QUESTION FROM A CUSTOMER:
We’re a mid-sized welding shop with a stellar reputation for our work. Unfortunately, we keep running into questions about our “Quality Program” which is stymying us from landing bigger jobs. Problem is, we don’t have one. Not officially, at least. Nor do we have the kind of budget to put into place the kind of programs we understand are present at larger firms. How can we implement a Quality Welding Program to be more competitive on our limited budget?
A: First question to consider is, “What are your firm’s business goals?” Depending on where you want to be in five years, you can then determine what level of Quality Welding Program you will need to reach that goal. If your goal is to become a top-tier contractor, investing in a full-blown Quality Welding Program is going to be key in today’s marketplace. Competition and liability issues are simply too immense at this level to operate by the seat of your pants. However, the price tag for such a comprehensive program will be out of reach for newer and smaller shops without sufficient bankroll. If your five-year goal is to achieve a solid reputation as a quality sub-level fabricator, then you will find that key investments in particular quality program (QP) elements are cost-effective ways to up your shop’s competitiveness.
One of the biggest profit killers we see for smaller shops is on the Prequal WPS front. Prequal requirements catch more mom-and-pop shops off-guard than almost any other. Proactively addressing this significant hurdle enables you to insert your foot into more doors and start competing more effectively. When you have Prequalified WPS documents in place, your profit margins go up.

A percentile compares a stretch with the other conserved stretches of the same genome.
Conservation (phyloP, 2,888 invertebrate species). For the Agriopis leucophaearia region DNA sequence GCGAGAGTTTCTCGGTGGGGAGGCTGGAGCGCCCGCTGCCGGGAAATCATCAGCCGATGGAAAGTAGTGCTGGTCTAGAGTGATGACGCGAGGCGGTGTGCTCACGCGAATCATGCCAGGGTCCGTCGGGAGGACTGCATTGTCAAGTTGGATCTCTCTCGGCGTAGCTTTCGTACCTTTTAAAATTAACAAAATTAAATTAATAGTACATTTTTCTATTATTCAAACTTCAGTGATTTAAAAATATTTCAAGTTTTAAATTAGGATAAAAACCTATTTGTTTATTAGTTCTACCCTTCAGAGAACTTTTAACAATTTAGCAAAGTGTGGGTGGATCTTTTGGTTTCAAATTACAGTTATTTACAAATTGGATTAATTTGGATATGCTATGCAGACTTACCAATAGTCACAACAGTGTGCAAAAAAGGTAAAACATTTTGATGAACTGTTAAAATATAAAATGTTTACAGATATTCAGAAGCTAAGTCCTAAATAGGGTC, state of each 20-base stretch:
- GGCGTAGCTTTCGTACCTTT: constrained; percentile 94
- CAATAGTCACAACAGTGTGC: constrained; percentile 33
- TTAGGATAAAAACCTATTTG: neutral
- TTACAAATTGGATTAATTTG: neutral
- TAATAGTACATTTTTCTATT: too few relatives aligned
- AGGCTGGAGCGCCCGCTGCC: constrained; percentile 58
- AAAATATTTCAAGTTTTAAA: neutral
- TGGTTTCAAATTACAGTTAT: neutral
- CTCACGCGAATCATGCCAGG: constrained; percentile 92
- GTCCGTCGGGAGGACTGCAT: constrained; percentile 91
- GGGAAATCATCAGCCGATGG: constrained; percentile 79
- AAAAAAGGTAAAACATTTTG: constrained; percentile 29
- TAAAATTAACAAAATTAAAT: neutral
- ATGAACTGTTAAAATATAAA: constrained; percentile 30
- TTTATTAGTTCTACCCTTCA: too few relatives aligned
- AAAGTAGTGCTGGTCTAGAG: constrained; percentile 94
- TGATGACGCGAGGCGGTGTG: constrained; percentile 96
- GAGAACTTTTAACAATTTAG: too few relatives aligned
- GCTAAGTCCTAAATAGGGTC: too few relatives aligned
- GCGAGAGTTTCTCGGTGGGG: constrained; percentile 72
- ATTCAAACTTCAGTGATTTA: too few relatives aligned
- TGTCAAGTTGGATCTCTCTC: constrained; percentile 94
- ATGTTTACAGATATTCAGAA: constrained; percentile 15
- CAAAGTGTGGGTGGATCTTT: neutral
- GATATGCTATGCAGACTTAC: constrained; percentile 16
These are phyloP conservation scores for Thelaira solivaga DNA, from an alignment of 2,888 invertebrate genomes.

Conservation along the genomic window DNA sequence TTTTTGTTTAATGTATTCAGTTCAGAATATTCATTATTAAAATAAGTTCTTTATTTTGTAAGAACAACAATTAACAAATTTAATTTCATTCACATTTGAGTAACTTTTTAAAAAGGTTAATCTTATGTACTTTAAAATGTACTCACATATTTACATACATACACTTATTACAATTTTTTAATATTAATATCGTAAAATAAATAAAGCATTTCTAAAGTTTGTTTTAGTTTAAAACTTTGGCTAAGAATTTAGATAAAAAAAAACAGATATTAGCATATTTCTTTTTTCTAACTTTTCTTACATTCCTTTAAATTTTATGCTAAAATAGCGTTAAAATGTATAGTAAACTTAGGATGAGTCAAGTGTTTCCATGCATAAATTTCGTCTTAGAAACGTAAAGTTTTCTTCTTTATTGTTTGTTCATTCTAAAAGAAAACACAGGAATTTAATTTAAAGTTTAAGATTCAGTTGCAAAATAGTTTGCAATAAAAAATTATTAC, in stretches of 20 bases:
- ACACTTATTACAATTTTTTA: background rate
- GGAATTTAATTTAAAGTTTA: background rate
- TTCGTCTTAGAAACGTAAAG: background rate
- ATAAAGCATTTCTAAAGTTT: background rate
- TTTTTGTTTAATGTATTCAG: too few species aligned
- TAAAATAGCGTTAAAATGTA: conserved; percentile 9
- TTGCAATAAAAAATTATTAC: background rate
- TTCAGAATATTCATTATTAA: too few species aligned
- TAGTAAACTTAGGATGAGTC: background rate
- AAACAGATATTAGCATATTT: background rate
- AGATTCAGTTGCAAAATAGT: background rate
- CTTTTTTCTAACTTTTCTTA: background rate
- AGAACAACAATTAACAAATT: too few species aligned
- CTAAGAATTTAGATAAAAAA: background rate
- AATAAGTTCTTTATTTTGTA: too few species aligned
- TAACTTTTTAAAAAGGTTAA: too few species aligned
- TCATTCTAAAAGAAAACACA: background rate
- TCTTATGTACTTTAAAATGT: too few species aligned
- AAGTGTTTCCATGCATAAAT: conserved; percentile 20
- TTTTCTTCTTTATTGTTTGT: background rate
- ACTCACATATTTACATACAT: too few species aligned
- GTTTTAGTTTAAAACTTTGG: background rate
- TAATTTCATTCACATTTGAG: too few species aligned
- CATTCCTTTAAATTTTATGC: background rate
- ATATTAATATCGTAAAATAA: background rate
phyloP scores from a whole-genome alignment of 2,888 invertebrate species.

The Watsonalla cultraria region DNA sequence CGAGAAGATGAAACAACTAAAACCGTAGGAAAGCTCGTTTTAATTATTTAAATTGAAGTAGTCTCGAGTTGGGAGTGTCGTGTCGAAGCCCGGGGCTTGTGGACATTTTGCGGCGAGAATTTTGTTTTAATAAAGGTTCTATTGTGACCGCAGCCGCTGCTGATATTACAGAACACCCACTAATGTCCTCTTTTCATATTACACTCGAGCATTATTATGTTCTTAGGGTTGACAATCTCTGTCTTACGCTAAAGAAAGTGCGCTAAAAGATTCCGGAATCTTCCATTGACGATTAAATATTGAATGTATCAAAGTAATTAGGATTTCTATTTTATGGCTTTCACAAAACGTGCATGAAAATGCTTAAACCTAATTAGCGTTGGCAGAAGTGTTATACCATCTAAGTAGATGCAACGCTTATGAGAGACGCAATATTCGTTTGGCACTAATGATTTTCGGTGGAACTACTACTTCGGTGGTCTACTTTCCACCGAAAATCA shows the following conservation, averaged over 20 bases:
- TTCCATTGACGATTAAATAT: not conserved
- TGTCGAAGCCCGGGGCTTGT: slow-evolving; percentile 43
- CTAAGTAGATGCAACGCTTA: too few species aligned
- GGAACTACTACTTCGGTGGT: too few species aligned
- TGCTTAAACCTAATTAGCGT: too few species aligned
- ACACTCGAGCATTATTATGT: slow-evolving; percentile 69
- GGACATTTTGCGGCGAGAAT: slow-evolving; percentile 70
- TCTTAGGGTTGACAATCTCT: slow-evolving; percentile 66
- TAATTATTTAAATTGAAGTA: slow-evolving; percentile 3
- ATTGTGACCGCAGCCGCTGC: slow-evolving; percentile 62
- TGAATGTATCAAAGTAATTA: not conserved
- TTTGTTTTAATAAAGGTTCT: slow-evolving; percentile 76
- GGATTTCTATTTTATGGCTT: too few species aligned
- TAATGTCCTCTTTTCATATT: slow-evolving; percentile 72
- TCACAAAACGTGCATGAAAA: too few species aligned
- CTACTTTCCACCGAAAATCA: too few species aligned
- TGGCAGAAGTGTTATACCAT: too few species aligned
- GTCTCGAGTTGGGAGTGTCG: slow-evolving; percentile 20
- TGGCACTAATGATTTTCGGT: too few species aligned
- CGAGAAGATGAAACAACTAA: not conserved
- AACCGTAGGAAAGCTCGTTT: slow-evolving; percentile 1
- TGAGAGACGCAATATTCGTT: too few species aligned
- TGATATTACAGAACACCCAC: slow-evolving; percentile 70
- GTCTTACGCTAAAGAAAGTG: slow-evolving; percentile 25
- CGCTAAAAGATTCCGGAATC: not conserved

Of course, once you start increasing profits, you’ll want to lose no time considering extending investments into other elements of a QP. We have seen that having a QP documented is a huge advantage for shops of any size. If you can show a project owner that you not only have all the Prequals for any given procedure within your welding catalog, but that you also have a list of CWI’s on-call who train and qualify your welders, this can be a huge advantage for shops of any size. Such a QP establishes credibility with owner engineers who are more and more preferring to work only with shops that have their act together. Otherwise, they run a high liability risk. Help them lower liability and prove that you are ready to hit the ground running. Wouldn’t you choose such a shop over one that didn’t have these things in place?
Another reality we see too often in our industry is that there are some owner engineers who say they don’t care if you have an in-house program; that they’re choosing to work with an independent, third-party inspector who will ask for WPSs and personnel qualifications. Worst thing a mom-and-pop could say is, “Ummm, we don’t have those.” Now, they’re on the verge of losing the contract.
With key QP elements, you not only avoid some of the biggest pitfalls but you’ll put your shop on the same playing field alongside “rock star” fabricators like Sheffield that have AISC or AWS approved programs. Now, you’re playing with the big dogs!
Answering this question makes me realize that a more in-depth article on the “Dos and Don’ts” of a comprehensive Quality Welding Program is warranted. Stay tuned for that, my friends. Until then…
Yours in Quality First,
“Generous” Dave Diaz